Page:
There’s just so much to do at Bucknell, so why not take advantage of all these amazing opportunities? Why not do it all?
Allure Cooper '23 has never been the type to sit still. And with passions ranging from Middle Eastern languages to multicultural theatre and 3D art, it's no wonder she's hardly ever in her room, but out seeking every chance to be involved at Bucknell — a school Cooper chose for its immersive learning opportunities.
"I love being busy, finding ways to get out of my room and get the most out of campus," Cooper says. "I knew that diving into tons of activities as a first-year student would be an awesome way to get to know people and learn more about the things I’m curious about."
Doing It All
Her exploration began right away with courses in Arabic, a language that fascinates Cooper because of its cursive alphabet and connection to cultures that are different from her own.
"It opens up your world to be able to communicate with people and consume news and entertainment in more than one language," says Cooper, who's considering a major in Arabic & Arab world studies. "Growing up in the U.S., it's not often expected of us to accommodate differences that way. So being able to speak with someone in their native language and make them feel understood is becoming really important to me."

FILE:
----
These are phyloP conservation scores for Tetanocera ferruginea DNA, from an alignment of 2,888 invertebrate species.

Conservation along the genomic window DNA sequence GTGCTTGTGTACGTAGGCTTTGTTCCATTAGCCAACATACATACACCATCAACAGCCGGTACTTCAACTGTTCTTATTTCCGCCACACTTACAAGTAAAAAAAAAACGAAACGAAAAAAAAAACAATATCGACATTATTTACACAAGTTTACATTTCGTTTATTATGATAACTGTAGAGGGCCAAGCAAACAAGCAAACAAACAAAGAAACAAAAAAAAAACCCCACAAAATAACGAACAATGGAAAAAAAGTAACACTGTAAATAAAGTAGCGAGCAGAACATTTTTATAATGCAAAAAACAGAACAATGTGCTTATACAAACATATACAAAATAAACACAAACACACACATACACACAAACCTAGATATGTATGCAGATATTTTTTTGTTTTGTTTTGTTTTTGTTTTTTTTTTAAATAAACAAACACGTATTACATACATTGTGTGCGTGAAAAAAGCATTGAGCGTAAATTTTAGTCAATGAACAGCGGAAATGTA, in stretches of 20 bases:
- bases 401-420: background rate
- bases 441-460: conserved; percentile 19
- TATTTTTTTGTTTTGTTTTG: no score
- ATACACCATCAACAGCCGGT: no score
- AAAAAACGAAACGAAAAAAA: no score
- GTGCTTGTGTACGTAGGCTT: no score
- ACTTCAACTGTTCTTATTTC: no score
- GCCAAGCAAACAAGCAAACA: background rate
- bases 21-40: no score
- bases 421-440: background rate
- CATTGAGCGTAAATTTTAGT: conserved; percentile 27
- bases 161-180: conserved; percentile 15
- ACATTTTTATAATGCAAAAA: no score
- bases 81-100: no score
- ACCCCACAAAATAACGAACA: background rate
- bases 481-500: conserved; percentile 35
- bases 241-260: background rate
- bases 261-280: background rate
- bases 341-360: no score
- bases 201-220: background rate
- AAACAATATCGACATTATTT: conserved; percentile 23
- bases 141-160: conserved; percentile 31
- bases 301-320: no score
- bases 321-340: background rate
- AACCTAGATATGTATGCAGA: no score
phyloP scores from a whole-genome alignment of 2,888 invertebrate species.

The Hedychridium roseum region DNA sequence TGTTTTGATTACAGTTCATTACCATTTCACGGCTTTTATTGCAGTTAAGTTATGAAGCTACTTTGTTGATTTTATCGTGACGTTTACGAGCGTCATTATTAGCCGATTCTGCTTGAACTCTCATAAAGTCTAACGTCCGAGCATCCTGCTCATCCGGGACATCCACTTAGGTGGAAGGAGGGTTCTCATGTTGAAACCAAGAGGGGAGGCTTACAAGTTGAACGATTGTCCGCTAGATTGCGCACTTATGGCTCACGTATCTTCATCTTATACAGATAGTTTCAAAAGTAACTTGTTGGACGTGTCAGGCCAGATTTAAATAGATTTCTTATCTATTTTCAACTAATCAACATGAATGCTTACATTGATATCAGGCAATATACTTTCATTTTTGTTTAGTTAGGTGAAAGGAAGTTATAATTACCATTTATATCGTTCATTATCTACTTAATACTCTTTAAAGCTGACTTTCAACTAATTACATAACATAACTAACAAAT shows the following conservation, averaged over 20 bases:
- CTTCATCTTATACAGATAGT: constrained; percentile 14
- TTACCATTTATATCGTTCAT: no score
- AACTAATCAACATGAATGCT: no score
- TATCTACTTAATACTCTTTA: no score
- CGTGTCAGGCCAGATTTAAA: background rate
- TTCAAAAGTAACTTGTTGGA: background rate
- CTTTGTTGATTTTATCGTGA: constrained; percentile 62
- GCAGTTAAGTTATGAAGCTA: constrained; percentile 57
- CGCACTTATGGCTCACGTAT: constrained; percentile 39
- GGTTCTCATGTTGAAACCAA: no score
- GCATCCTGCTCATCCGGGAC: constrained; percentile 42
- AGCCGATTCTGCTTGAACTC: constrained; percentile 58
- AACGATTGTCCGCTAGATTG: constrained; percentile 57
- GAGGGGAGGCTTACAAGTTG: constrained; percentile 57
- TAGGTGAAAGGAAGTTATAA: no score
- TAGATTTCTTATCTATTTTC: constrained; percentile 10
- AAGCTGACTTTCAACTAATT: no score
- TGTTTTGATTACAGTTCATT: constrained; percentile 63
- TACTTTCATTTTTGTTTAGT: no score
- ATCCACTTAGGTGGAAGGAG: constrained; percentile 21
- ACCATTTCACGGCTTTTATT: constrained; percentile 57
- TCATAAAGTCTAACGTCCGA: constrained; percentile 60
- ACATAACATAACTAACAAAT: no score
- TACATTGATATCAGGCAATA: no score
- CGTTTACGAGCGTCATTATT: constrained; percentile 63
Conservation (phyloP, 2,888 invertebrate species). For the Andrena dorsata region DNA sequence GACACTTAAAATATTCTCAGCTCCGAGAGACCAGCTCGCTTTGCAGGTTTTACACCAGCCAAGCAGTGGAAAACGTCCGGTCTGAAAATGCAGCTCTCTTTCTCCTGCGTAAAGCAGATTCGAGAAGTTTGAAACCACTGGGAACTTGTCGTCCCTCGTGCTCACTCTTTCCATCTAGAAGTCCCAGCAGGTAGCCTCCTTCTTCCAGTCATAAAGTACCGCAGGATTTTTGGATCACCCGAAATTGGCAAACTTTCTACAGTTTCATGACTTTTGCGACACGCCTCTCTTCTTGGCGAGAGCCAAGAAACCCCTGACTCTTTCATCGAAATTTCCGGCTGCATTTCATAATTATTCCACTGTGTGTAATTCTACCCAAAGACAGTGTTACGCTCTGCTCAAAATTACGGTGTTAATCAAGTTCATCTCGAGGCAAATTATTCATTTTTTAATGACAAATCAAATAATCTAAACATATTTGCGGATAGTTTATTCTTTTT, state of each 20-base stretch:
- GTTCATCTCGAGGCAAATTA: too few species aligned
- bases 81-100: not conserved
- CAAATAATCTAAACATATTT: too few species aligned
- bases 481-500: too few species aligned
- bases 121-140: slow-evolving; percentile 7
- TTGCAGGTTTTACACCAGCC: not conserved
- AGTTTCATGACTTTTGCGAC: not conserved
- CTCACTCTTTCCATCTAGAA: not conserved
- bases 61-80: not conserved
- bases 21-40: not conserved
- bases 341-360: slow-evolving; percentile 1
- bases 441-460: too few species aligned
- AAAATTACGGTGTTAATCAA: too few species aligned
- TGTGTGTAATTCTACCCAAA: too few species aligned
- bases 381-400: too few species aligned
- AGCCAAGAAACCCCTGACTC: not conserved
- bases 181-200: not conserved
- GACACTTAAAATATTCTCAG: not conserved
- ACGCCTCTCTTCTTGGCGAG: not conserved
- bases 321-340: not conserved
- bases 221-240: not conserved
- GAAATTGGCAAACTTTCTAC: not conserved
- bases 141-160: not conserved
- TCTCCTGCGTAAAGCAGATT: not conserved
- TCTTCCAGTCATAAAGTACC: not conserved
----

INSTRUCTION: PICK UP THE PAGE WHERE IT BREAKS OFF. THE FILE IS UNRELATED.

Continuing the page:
Creating spaces where others feel seen and accepted is a goal that Cooper has carried since high school, where she scarcely saw herself represented in the plays featured in her performing arts classes. In just her first year at Bucknell, she helped spearhead the creation of a new theatre club for students of color and worked as a research fellow to compile a catalog of onstage productions that shine a spotlight on marginalized groups.
For these efforts and her enthusiasm as an equipment manager in the 7th Street Studio & Makerspace, Cooper recently received the Class of 2023 Award of Excellence.
"Helping students on this campus access art that represents them — whether they're a person of color, are LGBTQ or have a disability — is crucial," she says. "It's cool that I've already been able to find ways to encourage diversity and form strong connections through involvement."
The ability to build a network of peers and mentors through activities and programs was one of the core elements Cooper was looking for in a college experience. It's what drew the Maryland native to apply to Bucknell through the Charles T. Bauer Scholars Program, a need-based scholarship for highly qualified students from Baltimore.
As a Bauer Scholar, Cooper was immediately introduced to a close-knit community of students from a similar background and was paired with an upper-class mentor for guidance and support. To help smooth the transition to college life, Bauer Scholars also participate in yearlong skills workshops on topics related to student success, from effective time management to taking advantage of resources like the Teaching & Learning Center. Inspired by her own experience, Cooper is now training to be a mentor for future students.
"Something that stood out about Bucknell right away was the variety of strong support systems, which was one of the things I really wanted going into my first year," she says. "I wanted to go to a school where I knew there would be people to help me along my journey and champion me in all the different paths I wanted to follow."